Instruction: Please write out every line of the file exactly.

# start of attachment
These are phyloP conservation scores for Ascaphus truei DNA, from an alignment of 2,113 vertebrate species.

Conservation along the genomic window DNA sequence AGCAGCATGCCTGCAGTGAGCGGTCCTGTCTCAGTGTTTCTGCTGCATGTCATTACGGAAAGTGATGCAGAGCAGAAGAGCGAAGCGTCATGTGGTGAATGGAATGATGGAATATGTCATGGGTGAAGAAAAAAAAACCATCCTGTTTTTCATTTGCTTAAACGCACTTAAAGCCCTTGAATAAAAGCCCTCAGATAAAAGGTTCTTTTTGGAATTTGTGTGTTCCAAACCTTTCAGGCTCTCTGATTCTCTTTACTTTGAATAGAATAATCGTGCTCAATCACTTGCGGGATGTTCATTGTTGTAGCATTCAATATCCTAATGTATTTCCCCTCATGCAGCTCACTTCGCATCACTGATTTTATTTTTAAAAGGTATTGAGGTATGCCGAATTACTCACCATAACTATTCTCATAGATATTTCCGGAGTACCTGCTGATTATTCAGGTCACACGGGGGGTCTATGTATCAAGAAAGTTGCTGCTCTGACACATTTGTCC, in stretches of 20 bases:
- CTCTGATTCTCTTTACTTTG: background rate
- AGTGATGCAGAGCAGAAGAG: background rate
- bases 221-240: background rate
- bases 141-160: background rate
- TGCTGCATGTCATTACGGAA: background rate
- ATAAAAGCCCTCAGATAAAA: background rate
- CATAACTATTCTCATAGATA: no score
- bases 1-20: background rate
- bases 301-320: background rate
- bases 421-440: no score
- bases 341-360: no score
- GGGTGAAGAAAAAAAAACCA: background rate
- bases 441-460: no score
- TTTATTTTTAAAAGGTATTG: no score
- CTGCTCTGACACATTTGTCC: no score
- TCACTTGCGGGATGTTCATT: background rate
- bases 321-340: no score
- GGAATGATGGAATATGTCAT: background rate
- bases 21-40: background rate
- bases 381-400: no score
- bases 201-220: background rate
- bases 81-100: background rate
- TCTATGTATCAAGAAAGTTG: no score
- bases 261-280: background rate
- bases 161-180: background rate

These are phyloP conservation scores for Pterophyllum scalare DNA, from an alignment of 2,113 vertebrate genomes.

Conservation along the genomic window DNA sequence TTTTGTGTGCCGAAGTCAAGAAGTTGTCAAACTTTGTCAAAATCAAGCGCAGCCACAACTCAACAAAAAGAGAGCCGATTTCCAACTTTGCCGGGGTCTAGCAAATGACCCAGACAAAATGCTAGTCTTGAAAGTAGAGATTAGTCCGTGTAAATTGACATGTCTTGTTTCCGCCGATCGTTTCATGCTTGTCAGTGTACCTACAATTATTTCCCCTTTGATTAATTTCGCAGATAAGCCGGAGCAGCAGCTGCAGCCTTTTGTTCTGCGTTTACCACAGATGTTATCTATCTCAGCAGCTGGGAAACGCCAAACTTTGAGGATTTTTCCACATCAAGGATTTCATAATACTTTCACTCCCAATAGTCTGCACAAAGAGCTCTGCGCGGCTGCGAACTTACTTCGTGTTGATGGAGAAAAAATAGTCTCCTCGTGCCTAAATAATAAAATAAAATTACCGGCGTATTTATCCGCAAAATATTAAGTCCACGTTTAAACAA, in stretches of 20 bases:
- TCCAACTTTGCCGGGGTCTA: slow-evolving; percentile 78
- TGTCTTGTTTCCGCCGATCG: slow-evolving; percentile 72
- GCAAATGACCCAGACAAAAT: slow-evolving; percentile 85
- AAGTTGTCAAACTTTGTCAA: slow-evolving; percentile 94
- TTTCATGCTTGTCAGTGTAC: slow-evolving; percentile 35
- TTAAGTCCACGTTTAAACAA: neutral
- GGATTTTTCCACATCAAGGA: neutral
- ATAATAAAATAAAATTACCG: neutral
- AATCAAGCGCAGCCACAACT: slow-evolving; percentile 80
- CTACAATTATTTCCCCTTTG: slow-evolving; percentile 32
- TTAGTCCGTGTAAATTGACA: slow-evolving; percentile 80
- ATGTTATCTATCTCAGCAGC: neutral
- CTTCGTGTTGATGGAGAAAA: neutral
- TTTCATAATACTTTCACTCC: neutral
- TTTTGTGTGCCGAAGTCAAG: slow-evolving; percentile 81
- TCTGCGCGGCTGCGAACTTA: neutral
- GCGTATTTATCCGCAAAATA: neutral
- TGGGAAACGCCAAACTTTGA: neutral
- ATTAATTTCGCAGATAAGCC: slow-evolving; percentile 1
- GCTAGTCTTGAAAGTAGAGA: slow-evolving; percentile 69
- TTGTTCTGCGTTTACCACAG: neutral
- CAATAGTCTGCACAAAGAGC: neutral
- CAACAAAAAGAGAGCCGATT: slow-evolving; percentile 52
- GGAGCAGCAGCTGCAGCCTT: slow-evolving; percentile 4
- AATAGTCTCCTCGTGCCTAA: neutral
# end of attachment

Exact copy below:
These are phyloP conservation scores for Ascaphus truei DNA, from an alignment of 2,113 vertebrate species.

Conservation along the genomic window DNA sequence AGCAGCATGCCTGCAGTGAGCGGTCCTGTCTCAGTGTTTCTGCTGCATGTCATTACGGAAAGTGATGCAGAGCAGAAGAGCGAAGCGTCATGTGGTGAATGGAATGATGGAATATGTCATGGGTGAAGAAAAAAAAACCATCCTGTTTTTCATTTGCTTAAACGCACTTAAAGCCCTTGAATAAAAGCCCTCAGATAAAAGGTTCTTTTTGGAATTTGTGTGTTCCAAACCTTTCAGGCTCTCTGATTCTCTTTACTTTGAATAGAATAATCGTGCTCAATCACTTGCGGGATGTTCATTGTTGTAGCATTCAATATCCTAATGTATTTCCCCTCATGCAGCTCACTTCGCATCACTGATTTTATTTTTAAAAGGTATTGAGGTATGCCGAATTACTCACCATAACTATTCTCATAGATATTTCCGGAGTACCTGCTGATTATTCAGGTCACACGGGGGGTCTATGTATCAAGAAAGTTGCTGCTCTGACACATTTGTCC, in stretches of 20 bases:
- CTCTGATTCTCTTTACTTTG: background rate
- AGTGATGCAGAGCAGAAGAG: background rate
- bases 221-240: background rate
- bases 141-160: background rate
- TGCTGCATGTCATTACGGAA: background rate
- ATAAAAGCCCTCAGATAAAA: background rate
- CATAACTATTCTCATAGATA: no score
- bases 1-20: background rate
- bases 301-320: background rate
- bases 421-440: no score
- bases 341-360: no score
- GGGTGAAGAAAAAAAAACCA: background rate
- bases 441-460: no score
- TTTATTTTTAAAAGGTATTG: no score
- CTGCTCTGACACATTTGTCC: no score
- TCACTTGCGGGATGTTCATT: background rate
- bases 321-340: no score
- GGAATGATGGAATATGTCAT: background rate
- bases 21-40: background rate
- bases 381-400: no score
- bases 201-220: background rate
- bases 81-100: background rate
- TCTATGTATCAAGAAAGTTG: no score
- bases 261-280: background rate
- bases 161-180: background rate

These are phyloP conservation scores for Pterophyllum scalare DNA, from an alignment of 2,113 vertebrate genomes.

Conservation along the genomic window DNA sequence TTTTGTGTGCCGAAGTCAAGAAGTTGTCAAACTTTGTCAAAATCAAGCGCAGCCACAACTCAACAAAAAGAGAGCCGATTTCCAACTTTGCCGGGGTCTAGCAAATGACCCAGACAAAATGCTAGTCTTGAAAGTAGAGATTAGTCCGTGTAAATTGACATGTCTTGTTTCCGCCGATCGTTTCATGCTTGTCAGTGTACCTACAATTATTTCCCCTTTGATTAATTTCGCAGATAAGCCGGAGCAGCAGCTGCAGCCTTTTGTTCTGCGTTTACCACAGATGTTATCTATCTCAGCAGCTGGGAAACGCCAAACTTTGAGGATTTTTCCACATCAAGGATTTCATAATACTTTCACTCCCAATAGTCTGCACAAAGAGCTCTGCGCGGCTGCGAACTTACTTCGTGTTGATGGAGAAAAAATAGTCTCCTCGTGCCTAAATAATAAAATAAAATTACCGGCGTATTTATCCGCAAAATATTAAGTCCACGTTTAAACAA, in stretches of 20 bases:
- TCCAACTTTGCCGGGGTCTA: slow-evolving; percentile 78
- TGTCTTGTTTCCGCCGATCG: slow-evolving; percentile 72
- GCAAATGACCCAGACAAAAT: slow-evolving; percentile 85
- AAGTTGTCAAACTTTGTCAA: slow-evolving; percentile 94
- TTTCATGCTTGTCAGTGTAC: slow-evolving; percentile 35
- TTAAGTCCACGTTTAAACAA: neutral
- GGATTTTTCCACATCAAGGA: neutral
- ATAATAAAATAAAATTACCG: neutral
- AATCAAGCGCAGCCACAACT: slow-evolving; percentile 80
- CTACAATTATTTCCCCTTTG: slow-evolving; percentile 32
- TTAGTCCGTGTAAATTGACA: slow-evolving; percentile 80
- ATGTTATCTATCTCAGCAGC: neutral
- CTTCGTGTTGATGGAGAAAA: neutral
- TTTCATAATACTTTCACTCC: neutral
- TTTTGTGTGCCGAAGTCAAG: slow-evolving; percentile 81
- TCTGCGCGGCTGCGAACTTA: neutral
- GCGTATTTATCCGCAAAATA: neutral
- TGGGAAACGCCAAACTTTGA: neutral
- ATTAATTTCGCAGATAAGCC: slow-evolving; percentile 1
- GCTAGTCTTGAAAGTAGAGA: slow-evolving; percentile 69
- TTGTTCTGCGTTTACCACAG: neutral
- CAATAGTCTGCACAAAGAGC: neutral
- CAACAAAAAGAGAGCCGATT: slow-evolving; percentile 52
- GGAGCAGCAGCTGCAGCCTT: slow-evolving; percentile 4
- AATAGTCTCCTCGTGCCTAA: neutral